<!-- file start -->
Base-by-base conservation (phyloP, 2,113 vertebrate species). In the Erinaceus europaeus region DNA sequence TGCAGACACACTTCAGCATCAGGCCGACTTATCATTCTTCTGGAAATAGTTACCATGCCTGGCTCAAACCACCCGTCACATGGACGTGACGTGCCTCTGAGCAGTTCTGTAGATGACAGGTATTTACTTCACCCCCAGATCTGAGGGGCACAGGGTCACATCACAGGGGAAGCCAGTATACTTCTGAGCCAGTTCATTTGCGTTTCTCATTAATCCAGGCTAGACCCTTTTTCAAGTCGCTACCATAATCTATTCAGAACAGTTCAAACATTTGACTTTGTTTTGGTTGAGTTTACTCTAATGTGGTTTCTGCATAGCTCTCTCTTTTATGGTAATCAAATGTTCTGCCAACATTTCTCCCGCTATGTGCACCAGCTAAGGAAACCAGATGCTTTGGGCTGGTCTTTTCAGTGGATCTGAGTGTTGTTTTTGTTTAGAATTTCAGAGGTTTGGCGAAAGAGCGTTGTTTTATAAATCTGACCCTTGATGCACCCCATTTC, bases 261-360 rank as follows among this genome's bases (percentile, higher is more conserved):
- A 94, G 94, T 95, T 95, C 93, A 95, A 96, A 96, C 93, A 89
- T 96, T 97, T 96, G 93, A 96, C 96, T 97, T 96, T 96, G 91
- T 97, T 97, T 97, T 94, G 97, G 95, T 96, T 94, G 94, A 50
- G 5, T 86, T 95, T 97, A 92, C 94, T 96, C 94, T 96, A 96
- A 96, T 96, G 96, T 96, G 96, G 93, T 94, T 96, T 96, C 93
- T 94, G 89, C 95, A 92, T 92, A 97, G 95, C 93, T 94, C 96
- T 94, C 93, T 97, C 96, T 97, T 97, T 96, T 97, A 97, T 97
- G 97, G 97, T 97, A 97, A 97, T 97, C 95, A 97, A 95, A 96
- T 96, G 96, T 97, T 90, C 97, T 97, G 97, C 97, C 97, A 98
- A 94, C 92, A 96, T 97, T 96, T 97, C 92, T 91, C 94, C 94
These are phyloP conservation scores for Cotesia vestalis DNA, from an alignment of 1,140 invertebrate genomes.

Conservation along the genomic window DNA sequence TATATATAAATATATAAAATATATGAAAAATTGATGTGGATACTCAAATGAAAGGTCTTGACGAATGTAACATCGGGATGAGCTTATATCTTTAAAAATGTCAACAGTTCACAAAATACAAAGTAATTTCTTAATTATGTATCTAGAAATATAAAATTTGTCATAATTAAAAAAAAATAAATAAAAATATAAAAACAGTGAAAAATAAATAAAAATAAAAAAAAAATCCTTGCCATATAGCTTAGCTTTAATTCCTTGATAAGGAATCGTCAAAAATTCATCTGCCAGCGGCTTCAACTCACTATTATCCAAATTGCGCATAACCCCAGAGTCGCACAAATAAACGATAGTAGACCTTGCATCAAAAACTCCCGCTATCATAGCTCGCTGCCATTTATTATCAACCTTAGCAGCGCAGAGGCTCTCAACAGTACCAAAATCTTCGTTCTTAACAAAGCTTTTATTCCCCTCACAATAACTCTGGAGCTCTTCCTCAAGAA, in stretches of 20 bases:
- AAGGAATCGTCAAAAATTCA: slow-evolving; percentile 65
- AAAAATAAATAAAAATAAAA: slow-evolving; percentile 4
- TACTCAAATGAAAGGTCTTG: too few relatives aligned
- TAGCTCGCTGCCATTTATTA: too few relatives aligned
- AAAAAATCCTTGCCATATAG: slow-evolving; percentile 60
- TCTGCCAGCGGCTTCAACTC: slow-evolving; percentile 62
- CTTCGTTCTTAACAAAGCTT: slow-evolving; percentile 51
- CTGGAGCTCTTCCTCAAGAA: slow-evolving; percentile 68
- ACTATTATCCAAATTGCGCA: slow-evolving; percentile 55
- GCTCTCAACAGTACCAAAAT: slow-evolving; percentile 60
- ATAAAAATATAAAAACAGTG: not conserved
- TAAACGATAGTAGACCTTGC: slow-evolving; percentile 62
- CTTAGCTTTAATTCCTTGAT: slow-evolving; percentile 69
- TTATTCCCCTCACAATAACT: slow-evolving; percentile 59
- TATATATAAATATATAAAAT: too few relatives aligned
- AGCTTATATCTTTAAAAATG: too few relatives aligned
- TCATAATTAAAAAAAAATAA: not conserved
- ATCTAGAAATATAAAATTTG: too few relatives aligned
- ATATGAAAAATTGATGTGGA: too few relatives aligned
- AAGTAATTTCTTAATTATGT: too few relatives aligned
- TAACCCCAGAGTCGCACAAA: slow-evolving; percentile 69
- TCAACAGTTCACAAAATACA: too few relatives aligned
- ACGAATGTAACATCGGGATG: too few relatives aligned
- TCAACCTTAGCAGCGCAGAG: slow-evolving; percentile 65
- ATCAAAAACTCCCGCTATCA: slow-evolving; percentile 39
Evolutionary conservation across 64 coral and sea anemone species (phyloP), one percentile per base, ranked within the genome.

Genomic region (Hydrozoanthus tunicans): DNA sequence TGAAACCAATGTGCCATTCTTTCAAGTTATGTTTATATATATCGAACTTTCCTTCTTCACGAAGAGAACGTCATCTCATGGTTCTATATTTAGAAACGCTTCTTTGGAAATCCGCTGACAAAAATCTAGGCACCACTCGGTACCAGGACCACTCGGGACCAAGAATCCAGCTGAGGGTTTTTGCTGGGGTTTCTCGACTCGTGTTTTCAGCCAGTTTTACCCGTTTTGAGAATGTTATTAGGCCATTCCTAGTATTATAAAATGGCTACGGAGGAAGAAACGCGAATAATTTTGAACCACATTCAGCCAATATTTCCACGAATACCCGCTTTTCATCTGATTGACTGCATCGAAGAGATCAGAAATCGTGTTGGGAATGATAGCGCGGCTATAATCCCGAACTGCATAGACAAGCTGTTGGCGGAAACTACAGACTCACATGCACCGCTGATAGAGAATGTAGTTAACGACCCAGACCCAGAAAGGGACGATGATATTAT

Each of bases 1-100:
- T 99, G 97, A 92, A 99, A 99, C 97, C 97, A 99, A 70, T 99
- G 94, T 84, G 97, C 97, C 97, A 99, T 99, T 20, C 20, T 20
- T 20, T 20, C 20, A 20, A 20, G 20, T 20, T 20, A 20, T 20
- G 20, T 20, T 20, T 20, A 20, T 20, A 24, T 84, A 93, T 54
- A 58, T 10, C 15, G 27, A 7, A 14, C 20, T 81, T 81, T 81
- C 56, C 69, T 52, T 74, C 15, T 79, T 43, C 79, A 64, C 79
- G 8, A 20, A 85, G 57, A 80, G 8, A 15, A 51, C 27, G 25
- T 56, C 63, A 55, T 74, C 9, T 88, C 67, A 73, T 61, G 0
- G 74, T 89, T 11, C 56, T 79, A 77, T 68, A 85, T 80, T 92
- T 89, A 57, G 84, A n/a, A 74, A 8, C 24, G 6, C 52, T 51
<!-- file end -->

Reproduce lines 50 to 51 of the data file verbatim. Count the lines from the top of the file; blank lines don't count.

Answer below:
- G 74, T 89, T 11, C 56, T 79, A 77, T 68, A 85, T 80, T 92
- T 89, A 57, G 84, A n/a, A 74, A 8, C 24, G 6, C 52, T 51